Title: This Savage Song
Author: V E Schwab
Rating: 5 Stars
Dates read: 24 Aug 18 – 25 Aug 18
Publication date: 07 Jun 2016
Publisher: Titan Books
Genre(s): YA, Dystopian/Fantasy
Kate Harker and August Flynn are the heirs to a divided city, a grisly metropolis where the violence has begun to create real and deadly monsters. All Kate wants is to be as ruthless as her father, who lets monsters roam free and makes the inhabitants pay for his protection. August just wants to be human, as good-hearted as his own father – but his curse is to be what the humans fear. the thin truce that keeps the Harker and Flynn families at peace is crumbling, and an assassination attempt forces Kate and August into a tenuous alliance. But how long will they survive in a city where no one is safe and monsters are real …
I absolutely adored the first book in the Monsters of Verity duology. This Savage Song was beautiful and twisted and full of monsters, and showcased Victoria’s immense ability to show just enough of a story to pique your interest without showing so much you can’t infer and imagine yourself. Our Dark Duet was dark and showed just how damaging physical and mental scars can be in a terrifying world.
We’re introduced to Verity, to Kate and the Harkers, to August and the Flynns, and to a world of monsters simultaneously quickly and slowly. Victoria Schwab is a master of showing just enough information to the reader that allows you to infer what you wish to read, and imagine the worst of the best of anyone and everything in her stories, and this is a text book example.
Verity is a city under chaotic law. It is ran by the Harkers in the North, who rule with violence and terror, and the Flynns in the South, who rule with support and protection. It showcases the old adage of something being two sides of the same coin, and depending which type of rule you have a natural affinity to, or feel like is better than the other, then influences how you perceive the entirety of the book. It is always the case that no story is the same for any two individual readers and I feel that has never been the case quite so much as with this story.
The monsters themselves are terrifying. Victoria has created a trio of monstrous species that feed on fear, souls, bodies, darkness, and no matter who you are will incite a level of dread within you. She was tapped into the subconscious of the reader, and without realising, you begin to fear the monsters to differing degrees. She cleverly refrains from completely telling you about them, drip feeding enough for your imagination to fear the worst, and giving rhymes and lines that are italicsed and highlighted to make you scared. It works incredibly and creates an instant level of fantastical mystique that other dystopian/fantasy books don’t have, and absolutely supports the chaotic enforcement of the Harkers and the Flynns.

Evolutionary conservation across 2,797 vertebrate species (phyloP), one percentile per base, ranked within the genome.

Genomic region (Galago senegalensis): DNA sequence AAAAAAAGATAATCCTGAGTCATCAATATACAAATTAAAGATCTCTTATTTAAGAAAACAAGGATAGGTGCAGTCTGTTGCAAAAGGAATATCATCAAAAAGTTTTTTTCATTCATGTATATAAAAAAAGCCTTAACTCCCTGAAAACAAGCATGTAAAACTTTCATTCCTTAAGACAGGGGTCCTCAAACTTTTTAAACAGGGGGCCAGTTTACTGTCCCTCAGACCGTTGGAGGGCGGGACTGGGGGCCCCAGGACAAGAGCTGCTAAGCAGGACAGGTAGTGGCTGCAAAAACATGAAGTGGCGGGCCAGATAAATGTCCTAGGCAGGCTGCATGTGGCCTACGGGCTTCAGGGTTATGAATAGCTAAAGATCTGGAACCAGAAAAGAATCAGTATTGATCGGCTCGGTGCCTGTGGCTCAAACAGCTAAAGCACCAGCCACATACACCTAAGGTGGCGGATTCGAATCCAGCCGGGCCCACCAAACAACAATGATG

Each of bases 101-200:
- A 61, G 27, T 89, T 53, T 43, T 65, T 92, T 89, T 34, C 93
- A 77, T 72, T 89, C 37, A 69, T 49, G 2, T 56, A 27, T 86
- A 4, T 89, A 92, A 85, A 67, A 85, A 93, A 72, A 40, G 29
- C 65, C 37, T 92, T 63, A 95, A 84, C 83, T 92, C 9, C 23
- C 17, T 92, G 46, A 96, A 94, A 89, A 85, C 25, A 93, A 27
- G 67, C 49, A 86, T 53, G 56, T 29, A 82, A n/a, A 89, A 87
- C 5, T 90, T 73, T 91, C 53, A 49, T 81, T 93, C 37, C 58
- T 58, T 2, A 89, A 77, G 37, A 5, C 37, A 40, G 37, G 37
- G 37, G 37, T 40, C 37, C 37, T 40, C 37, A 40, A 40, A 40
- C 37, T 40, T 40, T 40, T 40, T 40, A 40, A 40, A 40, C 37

The story itself actually follows the Harker/Flynn offspring as they meet and face their respective world’s (somewhat) side by side. Kate/Katherine is the daughter of Callum Harker – the feared monster keeper and violent enforcer of the North City. She takes no prisoners, is manipulative, and possesses all the fearsome qualities that he father has. She may purposely get kicked out of schools, and use the people around her, but she is honest and surprisingly moralistic, and fiercely stands up for herself. I actually found that I really grew to like her through the story and felt her character arc was really strong.
Henry Flynn’s ‘son’ is Sunai monster August. He reaps souls, has blackouts, and is probably one of the nicest and wettest characters you could imagine a monster to be at the beginning of the book, which feels like an immediate contradiction. I think this apparent dichotomy in traits is what makes August so fascinating and what ultimately makes his relationship with his family and with Kate so intriguing. He is undoubtedly my favourite character, he brings moralistically good traists of a monster to the front when they’ve been previously described as the worst in the book, and is in opposition to Kate’s human but troublesome point of view.
This book was simply wonderful. It changed the landscape of 2 person him/her points of view. It explored the adults in their lives, and in many respects did not make them knowledgeable, or responsible for their children’s actions, or in any way made them completely morally good. This story travels through a world that is undoubtedly grey, rather than black and white, and really showcases how different your upbringing can be in the same world depending on who or what you are within it. It’s an astonishingly good genre-breaking book that also occupies all the rules that made YA fantasy/dystopian so recognisable and popular.